I heard Mike Reilly call out Bruce’s name as I exited the water, so I knew he was ok and starting the bike. Relief. Then after being in transition for a while I heard Kacey scream out some profanities (due to her happiness at breaking the hour in the swim). We gave each other a high five and then screamed “lets rip this bike leg up” – both laughing.
One of the volunteers called back saying “you girls are having too much fun”. We just both called back “too right”. Funny shit!
Swim time; 57mins
Port Macquarie is known for it’s undulating, pot-hole infested, slow rolling surface however, what it lacks in speed it makes up for in crowds, music and enjoyable sneak peaks of the ocean.
I really like this course.
In actual fact, I forgot how much I like it. It’s honest, it’s hard, your shoulders and arms ache, your chance of gear flying off your bike are extremely high – but it’s fun. The hills and little towns break up the two laps of 90km really well. It helps keep you stay focused and on the ball.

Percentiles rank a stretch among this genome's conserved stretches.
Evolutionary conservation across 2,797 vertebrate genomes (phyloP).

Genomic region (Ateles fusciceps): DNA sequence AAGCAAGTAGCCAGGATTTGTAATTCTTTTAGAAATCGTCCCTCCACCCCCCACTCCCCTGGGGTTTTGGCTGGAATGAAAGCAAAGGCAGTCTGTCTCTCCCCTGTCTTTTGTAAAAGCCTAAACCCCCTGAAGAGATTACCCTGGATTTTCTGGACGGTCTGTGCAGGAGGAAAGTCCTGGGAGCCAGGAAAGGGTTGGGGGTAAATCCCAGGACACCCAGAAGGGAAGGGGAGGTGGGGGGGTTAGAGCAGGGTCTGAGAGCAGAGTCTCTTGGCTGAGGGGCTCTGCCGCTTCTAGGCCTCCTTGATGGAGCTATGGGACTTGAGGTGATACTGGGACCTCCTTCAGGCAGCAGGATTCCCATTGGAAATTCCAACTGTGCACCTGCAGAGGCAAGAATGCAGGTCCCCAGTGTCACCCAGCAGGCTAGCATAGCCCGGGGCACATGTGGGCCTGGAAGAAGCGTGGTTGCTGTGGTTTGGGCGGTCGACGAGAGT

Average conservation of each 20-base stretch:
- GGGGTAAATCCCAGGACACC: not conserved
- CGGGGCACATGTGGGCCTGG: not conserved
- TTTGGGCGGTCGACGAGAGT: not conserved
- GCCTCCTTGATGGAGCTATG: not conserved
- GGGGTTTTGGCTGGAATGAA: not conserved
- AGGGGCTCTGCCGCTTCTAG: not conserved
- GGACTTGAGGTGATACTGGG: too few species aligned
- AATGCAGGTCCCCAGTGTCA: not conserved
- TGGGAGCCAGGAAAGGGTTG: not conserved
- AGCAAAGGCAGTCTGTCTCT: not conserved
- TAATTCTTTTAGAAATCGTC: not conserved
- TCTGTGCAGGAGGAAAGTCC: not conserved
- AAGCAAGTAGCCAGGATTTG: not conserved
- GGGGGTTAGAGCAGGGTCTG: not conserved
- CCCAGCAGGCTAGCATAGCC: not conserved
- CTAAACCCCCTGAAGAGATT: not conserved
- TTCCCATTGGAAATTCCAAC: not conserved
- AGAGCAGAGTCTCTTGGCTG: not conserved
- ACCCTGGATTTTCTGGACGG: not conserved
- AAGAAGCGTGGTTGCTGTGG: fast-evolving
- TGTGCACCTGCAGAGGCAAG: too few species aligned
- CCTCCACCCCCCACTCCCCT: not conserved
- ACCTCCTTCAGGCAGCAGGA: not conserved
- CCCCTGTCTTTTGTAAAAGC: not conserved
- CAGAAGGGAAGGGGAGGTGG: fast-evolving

The icing on the cake was that I got to start the bike with Kacey.
Five years ago I had a very experienced, legendary athlete, Angela ride up to me in the Hell of the West Triathlon and say….
“Cath, if we work together and keep it legal we can push this bike together. It’ll be honest and good fun. Keen?”
Angela taught me a lot that day.
Firstly, you can ride “together” and still be legal. Not only does it make it more interesting, but you tend to push harder because you don’t want to let your buddy down. Secondly it makes it much more fun.
Kace and I were both wearing the same kit AND both riding the same (hot looking) Giant bikes, so we knew that any draft busters that came near us would be super strict, but it didn’t matter because drafting is cheating! And we didn’t need to cheat.
We both knew that we could ride solid bike splits pushing our own wind. We see sooooooo many age group women drafting and it’s cheating! I had trained too hard to cheat 🙂
If you ever get a chance to ride “with someone” in a race, plan the ride and encourage each other as you pass each other and insist they stay legal. Make it fun. It’s a blast!!!
I just rode up to Kace and yelled, “F$%* me swipe, you swam a 58, yahooooo. Now, let’s keep it legal and work together”.
So much fun.